were identified in both English and Latin. Yosemite's arboretum is
considered to be the first museum in the national park system. These
Buffalo Soldiers, as military stewards were some of the first "Park
Rangers" that protected the national parks from illegal grazing,
poaching, timber thieves, and forest fires.
Bigelow became more aware that he had become "persona no grata" for his
stanch support for the black Buffalo Soldiers. Claiming ill health, he
retired from the Army in late September 1904. Then he headed east
toward home where he would write and teach.
Bigelow's retirement from the Army did not stop him from working. He
became a professor of French and the head of the Department of Modern
Languages at the Massachusetts Institute of Technology from 1905 to
1910. Afterward he devoted himself to studying strategy, tactics and
international relations. He wrote several books on these subjects. His
efforts to become a foreign statesman like his father was turned down.
His unintentional snubbing of Teddy Roosevelt in 1899 and undaunted
support for black troops continued to prevent him from serving his
country like his father.
In 1914 when war broke out in Europe, he redoubled his effort to join
the diplomatic corps and when that failed, he offered to serve in any
capacity. As America was dragged into World War I, Bigelow was recalled
to active duty as a Lieutenant Colonel. Again he was denied an active
command and served at Rutgers and in the War Department's Historical
Branch until his release in the later part of 1919.
He and his wife Mary suffered a tremendous loss in 1917. Their only
son, Braxton had been killed in action while serving with the British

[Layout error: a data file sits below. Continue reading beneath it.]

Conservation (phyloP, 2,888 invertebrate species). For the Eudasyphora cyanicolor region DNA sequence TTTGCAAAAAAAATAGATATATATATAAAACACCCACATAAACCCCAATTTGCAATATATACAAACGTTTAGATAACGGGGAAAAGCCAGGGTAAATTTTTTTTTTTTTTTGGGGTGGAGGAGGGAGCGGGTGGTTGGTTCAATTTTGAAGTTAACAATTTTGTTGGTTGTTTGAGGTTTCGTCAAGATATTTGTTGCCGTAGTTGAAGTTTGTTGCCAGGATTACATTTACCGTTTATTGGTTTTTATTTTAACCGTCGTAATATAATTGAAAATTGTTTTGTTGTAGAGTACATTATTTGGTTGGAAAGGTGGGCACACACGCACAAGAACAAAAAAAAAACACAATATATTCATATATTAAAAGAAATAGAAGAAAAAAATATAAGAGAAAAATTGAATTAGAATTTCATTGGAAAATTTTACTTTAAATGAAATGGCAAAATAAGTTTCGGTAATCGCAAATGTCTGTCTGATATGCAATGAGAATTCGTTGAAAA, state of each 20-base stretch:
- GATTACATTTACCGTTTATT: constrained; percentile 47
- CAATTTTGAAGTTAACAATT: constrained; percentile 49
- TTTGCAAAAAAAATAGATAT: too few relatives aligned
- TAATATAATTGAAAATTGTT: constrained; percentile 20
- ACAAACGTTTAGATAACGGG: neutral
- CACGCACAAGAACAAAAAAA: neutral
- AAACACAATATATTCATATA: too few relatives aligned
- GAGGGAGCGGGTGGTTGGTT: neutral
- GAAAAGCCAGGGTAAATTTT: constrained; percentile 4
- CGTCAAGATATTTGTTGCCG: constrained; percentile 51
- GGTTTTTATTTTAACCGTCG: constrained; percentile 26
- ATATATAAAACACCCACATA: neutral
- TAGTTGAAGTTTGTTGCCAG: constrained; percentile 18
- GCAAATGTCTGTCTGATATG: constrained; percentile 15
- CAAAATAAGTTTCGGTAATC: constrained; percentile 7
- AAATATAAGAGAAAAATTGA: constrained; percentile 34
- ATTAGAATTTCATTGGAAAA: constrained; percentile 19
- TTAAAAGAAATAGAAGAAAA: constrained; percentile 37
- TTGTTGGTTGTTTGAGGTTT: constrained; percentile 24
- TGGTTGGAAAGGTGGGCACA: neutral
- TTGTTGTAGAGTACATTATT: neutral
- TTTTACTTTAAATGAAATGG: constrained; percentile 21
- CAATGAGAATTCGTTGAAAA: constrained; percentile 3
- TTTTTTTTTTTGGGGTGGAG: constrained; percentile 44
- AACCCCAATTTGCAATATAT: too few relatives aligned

near Loos. Braxton decided to get in the war early and in 1915 became
an officer in the British Royal Engineers. By the time of his death he
was a Captain and had received many awards for his service.
After the war years, Bigelow and his wife traveled to Europe with their
daughter Jane. They visited the grave of their son and he explored the
possibility of serving with the British. Discouraged by what he saw in
Europe he returned home. On February 29, 1936 with war looming once
again in Europe he died at home in Washington, D. C.
Honors and awards
During his military career, Bigelow earned the Silver Star while
attacking up San Juan Hill in Cuba. He received a Purple Heart for his
four wounds received there.
<> The Bigelow Society,The Bigelow Family Genealogy,Vol II
Howe, Bigelow Family of America; pg 450.
Kineman, Marcos, Frontier Cavalryman;
Lieutenant John Bigelow with The Buffalo Soldiers in Texas; pub 1998
(source of new photographs)
Forge sources below, On the Bloody Trail of Geronimo:
about John Jr's military career, Western Frontier, Military Life, a new
bride and family, life at Fort David, life at the Frontier with a
Forge: The Bigelow Society Quarterly; Vol 27, No 2, Apr 1998, pg 27;
Forge: The Bigelow Society Quarterly; Vol
27, No 3, July
1998, pg 49;
Forge: The Bigelow Society Quarterly; Vol 27, No 4, Oct 1998,
The following link are the Forge articles noted above and is in three
parts by Guy A. Bigelow:
Modified - 12/24/2009
(c) Copyright 2009 Bigelow Society, Inc. All rights
Rod Bigelow - Director
Rod Bigelow (Roger Jon12 BIGELOW)
Box 13 Chazy Lake
Dannemora, N.Y. 12929